We imputed null data based on the data of the previous day since we needed continuous time series. We added features “month” and “vehicle year”, which we thought might give us some patterns. We also added DTC. After communicating with our sponsor, we kept only 8 of the DTC pairs that were related to DPF failures. We only kept the trucks with DPF failures and dropped all others. Within these trucks, we kept the data 30 days before the service date, and later based on our tuning result we changed the length to 60 days. As illustrated in the graph below, the service date is indicated by the arrow, and the bold lines are the data we choose. No matter when the service date was, we only kept 60 days before that. If a truck, like truck D, didn’t have enough data, we dropped the truck.

 Finally, we got 87 trucks left. In total there are 5220 rows of raw data.

  • Target variable

We set our target variable (y=1) 3 days before the actual failure date in order to predict the failure in advance. For all the other dates (rows), their y values were set 0.

  • Data Normalization

We normalized the data based on duration mins. Because data from a truck that works over 10 hours per day is not comparable to a truck that only works a few minutes per day. So we divided every numeric variable by the corresponding duration mins. In this way, we normalized the numerical data and were able to compoare them across different trucks.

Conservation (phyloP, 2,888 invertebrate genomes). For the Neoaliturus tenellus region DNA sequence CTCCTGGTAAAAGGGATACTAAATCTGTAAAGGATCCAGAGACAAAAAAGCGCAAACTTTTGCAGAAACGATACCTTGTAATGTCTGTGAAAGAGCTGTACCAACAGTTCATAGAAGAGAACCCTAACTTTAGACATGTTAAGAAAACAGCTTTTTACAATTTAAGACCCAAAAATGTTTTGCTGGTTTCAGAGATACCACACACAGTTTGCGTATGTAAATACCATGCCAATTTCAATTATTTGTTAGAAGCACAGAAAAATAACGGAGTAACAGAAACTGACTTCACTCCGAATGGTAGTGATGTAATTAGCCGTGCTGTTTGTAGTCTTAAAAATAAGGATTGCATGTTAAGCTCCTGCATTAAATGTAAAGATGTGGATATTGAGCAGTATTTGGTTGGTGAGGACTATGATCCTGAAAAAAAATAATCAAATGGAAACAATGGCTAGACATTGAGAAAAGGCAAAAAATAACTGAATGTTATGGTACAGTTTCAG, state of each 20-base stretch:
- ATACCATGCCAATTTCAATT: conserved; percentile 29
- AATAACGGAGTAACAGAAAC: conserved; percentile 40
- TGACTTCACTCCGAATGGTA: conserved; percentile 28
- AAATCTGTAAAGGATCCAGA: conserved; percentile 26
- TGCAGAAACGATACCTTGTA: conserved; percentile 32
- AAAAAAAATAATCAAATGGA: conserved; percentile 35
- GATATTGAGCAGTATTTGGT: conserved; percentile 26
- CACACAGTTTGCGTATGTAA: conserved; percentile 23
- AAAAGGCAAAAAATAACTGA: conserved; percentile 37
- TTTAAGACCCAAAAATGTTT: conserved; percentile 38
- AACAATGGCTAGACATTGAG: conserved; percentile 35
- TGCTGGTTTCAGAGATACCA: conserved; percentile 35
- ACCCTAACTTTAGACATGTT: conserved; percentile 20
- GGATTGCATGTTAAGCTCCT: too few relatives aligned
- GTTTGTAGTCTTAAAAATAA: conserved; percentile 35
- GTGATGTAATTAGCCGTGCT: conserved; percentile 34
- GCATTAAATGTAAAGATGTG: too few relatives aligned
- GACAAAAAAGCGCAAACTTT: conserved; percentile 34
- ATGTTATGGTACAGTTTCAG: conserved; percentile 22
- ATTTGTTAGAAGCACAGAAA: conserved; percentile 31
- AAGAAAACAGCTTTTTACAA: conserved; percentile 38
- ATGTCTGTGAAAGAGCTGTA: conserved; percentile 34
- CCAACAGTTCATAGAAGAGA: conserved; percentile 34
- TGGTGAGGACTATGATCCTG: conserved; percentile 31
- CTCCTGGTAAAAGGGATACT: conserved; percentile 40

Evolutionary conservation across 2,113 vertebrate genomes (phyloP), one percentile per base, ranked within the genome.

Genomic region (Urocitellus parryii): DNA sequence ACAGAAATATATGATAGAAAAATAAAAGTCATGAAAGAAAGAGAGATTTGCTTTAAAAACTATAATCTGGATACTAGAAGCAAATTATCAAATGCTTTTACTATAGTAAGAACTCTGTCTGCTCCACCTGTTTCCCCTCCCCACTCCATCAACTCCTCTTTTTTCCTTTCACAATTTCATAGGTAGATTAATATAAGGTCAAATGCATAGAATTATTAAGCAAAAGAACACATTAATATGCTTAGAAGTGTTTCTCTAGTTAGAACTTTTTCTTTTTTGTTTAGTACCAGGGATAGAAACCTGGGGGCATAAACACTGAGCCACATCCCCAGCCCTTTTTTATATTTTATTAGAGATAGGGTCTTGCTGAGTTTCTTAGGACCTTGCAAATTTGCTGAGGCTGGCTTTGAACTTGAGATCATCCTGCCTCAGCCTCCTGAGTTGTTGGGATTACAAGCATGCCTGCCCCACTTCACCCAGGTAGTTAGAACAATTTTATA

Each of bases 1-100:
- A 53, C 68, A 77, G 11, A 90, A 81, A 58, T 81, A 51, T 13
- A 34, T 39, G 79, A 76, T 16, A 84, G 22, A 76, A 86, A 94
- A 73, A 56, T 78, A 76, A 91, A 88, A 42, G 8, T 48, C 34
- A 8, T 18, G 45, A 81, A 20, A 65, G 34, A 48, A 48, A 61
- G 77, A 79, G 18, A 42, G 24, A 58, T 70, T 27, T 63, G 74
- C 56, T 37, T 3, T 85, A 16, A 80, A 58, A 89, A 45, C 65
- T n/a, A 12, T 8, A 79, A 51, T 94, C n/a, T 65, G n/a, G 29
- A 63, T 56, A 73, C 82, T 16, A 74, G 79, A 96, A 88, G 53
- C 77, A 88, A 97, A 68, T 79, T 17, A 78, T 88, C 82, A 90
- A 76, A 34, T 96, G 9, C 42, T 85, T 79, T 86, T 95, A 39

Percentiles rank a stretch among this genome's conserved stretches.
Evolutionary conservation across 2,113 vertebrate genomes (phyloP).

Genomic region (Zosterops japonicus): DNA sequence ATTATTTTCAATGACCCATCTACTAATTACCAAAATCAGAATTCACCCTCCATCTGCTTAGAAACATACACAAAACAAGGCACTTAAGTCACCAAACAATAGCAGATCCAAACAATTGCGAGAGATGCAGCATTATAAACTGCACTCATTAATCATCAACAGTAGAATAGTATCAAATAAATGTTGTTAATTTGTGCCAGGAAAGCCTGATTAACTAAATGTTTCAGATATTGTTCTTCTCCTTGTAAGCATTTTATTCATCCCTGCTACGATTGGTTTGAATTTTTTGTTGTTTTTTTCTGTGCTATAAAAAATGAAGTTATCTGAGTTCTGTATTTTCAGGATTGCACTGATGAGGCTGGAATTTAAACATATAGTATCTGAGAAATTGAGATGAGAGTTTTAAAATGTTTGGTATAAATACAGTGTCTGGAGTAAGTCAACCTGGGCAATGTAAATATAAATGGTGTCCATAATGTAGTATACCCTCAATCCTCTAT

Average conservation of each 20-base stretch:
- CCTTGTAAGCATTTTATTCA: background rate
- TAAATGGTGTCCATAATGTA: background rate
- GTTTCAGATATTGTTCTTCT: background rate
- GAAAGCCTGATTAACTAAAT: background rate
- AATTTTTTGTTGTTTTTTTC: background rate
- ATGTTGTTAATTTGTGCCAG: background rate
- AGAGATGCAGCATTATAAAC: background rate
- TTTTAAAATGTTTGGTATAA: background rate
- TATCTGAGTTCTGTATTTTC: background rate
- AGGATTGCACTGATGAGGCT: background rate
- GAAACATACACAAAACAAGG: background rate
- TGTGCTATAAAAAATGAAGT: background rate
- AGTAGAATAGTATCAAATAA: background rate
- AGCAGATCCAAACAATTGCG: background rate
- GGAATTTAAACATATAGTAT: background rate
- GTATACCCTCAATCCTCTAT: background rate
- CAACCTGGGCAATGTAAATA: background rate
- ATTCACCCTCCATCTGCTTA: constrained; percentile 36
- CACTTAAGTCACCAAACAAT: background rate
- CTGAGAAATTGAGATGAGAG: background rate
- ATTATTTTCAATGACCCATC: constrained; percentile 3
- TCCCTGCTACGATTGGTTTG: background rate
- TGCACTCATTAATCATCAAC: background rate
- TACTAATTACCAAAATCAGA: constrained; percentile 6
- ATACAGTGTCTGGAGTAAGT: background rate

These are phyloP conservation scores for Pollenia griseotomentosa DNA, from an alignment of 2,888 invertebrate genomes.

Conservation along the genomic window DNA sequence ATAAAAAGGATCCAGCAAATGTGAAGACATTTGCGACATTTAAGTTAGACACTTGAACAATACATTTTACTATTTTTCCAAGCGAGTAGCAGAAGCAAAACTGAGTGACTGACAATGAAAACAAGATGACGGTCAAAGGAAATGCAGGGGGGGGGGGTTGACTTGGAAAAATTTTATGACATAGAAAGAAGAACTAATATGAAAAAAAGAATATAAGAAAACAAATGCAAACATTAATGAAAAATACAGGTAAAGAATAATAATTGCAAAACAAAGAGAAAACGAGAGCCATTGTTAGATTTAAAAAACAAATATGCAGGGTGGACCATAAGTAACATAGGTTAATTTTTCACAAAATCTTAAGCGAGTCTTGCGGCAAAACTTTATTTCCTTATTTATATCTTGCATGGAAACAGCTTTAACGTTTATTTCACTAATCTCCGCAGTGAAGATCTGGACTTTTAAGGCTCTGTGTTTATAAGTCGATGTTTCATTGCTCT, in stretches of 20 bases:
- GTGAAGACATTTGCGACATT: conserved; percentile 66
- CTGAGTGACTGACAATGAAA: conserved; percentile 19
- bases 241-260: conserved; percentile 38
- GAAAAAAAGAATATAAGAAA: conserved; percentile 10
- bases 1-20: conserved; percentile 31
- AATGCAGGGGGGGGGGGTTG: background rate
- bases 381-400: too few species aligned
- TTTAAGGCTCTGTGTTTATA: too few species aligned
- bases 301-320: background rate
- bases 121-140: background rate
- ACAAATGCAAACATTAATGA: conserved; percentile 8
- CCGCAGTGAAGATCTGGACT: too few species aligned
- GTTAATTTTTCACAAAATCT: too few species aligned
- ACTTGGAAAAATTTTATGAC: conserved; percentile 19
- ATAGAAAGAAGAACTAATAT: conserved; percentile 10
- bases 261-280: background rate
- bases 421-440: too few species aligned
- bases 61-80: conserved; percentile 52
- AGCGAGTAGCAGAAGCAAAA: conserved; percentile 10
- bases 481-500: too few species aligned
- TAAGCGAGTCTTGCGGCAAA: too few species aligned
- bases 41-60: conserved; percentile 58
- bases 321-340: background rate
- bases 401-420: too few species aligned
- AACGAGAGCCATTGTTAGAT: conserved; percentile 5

Explorative Data Analysis

As mentioned earlier, it is necessary to normalize the numerical data. Here, we used histograms and correlation coefficients to examine which normalization methods we should utilize. We chose to normalize the data by “distance_miles” first. However, as might be seen in the histograms, the distributions of all features were heavily affected by a large number of outliers. We were concerned that such large number of outliers might decrease the quality of our model. Therefore, we tried normalization by “duration_mins”, and the distributions were much reasonable. All values fell in the range of 0 to 1, and the shapes of the distributions were clearer. In addition, we didn’t see many outliers. 

Histogram distribution of data normalized by distance miles
Histogram distribution of data normalized by duration mins

The graph below is the correlation coefficient across all different features. The data here has been normalized by duration mins. Comparing to the correlation we had from data normalized by distance miles, we saw an increase in the linear relationship between the dependent variables “dpf_failure_2weeks” and all other explanatory variables. In addition, we found two sets of explanatory variables that had very high correlations. The first one is “fuel_used_gallons” and “distance_miles”, which were highlighted in blue boxes. Their correlation was 0.96. Another one is “dpf_regen_not_active_duration_mins” and “dpf_regen_inhibited_duration_mins”, which were highlighted in the yellow boxes. Their correlation was 0.85.